Author: Yogi Schulz
Hallelujah, we can finally measure the systems development process. No more white-knuckle experiences, unmitigated disasters or horrendous cost overruns.
Sounds great. Can measurement deliver on this fervent hope or is it just the latest silver bullet that will turn into a hollow disappointment?
In the late nineties, we’ve created robust methodologies supported by integrated software, learned the value of management and analysis disciplines, built up vast metrics databases of project and industry experience and developed sophisticated management and control software.
Now we can apply measurement techniques with a vengeance. We can perform peer analysis and count function points. We can perform cost benefit analyses. We can check estimated effort against cumulative experience with comparable projects. We can verify the achievement of value through benefits realization. We can ensure we’re picking the high-value projects through portfolio ranking of proposals. We can monitor earned value. We can swirl, summarize and pivot spreadsheets of analytical data from far-flung databases at the speed of light. We can measure it all. Aren’t we carrying all this measurement mania more than a little bit too far?
Think about the killer systems you drool about in envy. Think about the systems that your competitors have built that keep you awake at night. Did these systems get built because of exhaustive and rigorous measurement? Dream on!
The killer systems that stand out as triumphs in the world of business were built with a fanatical focus on the needs and yearnings of customers, the skillful application of technology, great leadership, impressive perseverance and the acceptance of considerable risk. That’s how mammoth markets are conquered.
Three examples of killer systems that have been widely discussed are: Merrill Lynch Cash Management Accounts, Charles Schwab Electronic Stock Trading and American Airlines Sabre Airlines Reservations. They’ve all been cloned. In most cases, the clones have enjoyed only modest commercial success. In each case, the early bird got the worm or better still, the lion’s share of the revenue, profitability and bragging rights.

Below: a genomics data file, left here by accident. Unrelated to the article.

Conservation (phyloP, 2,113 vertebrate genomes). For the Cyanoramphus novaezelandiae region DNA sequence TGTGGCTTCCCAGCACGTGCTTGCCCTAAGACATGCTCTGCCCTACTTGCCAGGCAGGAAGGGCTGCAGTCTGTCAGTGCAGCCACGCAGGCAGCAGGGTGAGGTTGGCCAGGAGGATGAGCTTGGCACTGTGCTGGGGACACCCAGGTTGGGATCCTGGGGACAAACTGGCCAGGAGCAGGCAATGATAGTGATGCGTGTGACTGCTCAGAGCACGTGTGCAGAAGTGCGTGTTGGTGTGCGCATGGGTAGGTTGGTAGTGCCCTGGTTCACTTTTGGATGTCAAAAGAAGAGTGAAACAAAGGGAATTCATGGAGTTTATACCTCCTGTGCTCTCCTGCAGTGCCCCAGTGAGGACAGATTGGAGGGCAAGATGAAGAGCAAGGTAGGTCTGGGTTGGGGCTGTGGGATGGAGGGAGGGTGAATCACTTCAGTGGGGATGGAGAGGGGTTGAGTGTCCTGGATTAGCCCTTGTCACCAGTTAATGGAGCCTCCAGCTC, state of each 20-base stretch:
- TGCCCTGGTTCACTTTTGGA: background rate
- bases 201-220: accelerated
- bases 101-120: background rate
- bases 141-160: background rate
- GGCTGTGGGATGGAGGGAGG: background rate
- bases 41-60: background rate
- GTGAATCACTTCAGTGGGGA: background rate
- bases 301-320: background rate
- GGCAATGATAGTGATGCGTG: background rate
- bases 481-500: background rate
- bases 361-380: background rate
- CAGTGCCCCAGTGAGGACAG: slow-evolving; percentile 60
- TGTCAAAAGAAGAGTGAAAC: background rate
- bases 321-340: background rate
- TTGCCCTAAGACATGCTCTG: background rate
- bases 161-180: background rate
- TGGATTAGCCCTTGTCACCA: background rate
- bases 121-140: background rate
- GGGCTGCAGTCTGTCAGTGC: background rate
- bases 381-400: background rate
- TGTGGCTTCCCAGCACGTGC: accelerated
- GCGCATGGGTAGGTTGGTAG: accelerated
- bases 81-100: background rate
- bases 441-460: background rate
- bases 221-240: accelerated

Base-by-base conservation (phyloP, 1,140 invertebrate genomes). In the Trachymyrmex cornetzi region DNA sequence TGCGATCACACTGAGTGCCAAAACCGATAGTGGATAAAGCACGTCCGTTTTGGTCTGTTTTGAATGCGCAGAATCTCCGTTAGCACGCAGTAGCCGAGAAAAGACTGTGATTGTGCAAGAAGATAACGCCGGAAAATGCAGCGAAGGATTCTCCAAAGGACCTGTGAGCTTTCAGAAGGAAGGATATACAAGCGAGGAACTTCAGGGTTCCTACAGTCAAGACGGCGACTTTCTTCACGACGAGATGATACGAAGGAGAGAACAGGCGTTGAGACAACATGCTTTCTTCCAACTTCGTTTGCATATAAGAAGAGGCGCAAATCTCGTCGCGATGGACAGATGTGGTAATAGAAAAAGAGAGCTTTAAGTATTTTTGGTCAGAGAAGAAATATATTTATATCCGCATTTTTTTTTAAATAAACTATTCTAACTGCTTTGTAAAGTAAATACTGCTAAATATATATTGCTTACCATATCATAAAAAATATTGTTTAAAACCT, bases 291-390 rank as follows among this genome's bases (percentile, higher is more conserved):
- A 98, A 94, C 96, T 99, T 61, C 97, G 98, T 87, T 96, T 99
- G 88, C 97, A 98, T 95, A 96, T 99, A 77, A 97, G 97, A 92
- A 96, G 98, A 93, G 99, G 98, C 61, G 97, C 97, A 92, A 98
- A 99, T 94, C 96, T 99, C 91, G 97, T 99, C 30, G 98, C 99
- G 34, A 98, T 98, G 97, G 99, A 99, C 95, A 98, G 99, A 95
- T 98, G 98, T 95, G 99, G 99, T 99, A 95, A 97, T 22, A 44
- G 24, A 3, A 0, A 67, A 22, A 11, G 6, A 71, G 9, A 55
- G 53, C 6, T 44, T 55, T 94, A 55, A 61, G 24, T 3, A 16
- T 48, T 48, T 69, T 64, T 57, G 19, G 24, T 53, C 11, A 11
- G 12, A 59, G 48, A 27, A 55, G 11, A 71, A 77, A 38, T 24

If the projects that designed and built these killer systems had been subjected to measurement mania, they would have died a premature death by cancellation. How can something like airline reservations, that had never been done before, survive a cost benefit analysis? Who would measure the benefits realization for electronic stock trading when it threatened the livelihood of stockbrokers who are quite content with the status quo thank you very much? What comparative data would you apply to measure the likely cost of implementing cash management accounts? In each case, measurement mania would have killed the golden goose.
The projects, where measurement techniques can be most relevant, have all been done. These are the projects that chop clerical heads in pursuit of productivity gains and cost control. Because they’ve been done so many times before, lots of experience and comparative data exists. These metrics make measurement successful. But who really cares. Such projects won’t create new revenues, new businesses or even fleeting competitive advantage.
The killer systems of tomorrow are emerging in the skyrocketing World Wide Web. These killer systems include shopping sites that sell consumer products, entertainment sites that hawk movies and CD’s, gaming sites that sell advertising and financial services sites for banking, insurance and stock brokerage.
You can’t get there from here with measurement mania. The projects that will deliver the killer systems of tomorrow will require visionary management and gritty determination to see them to completion. To these projects, measurement mania means death.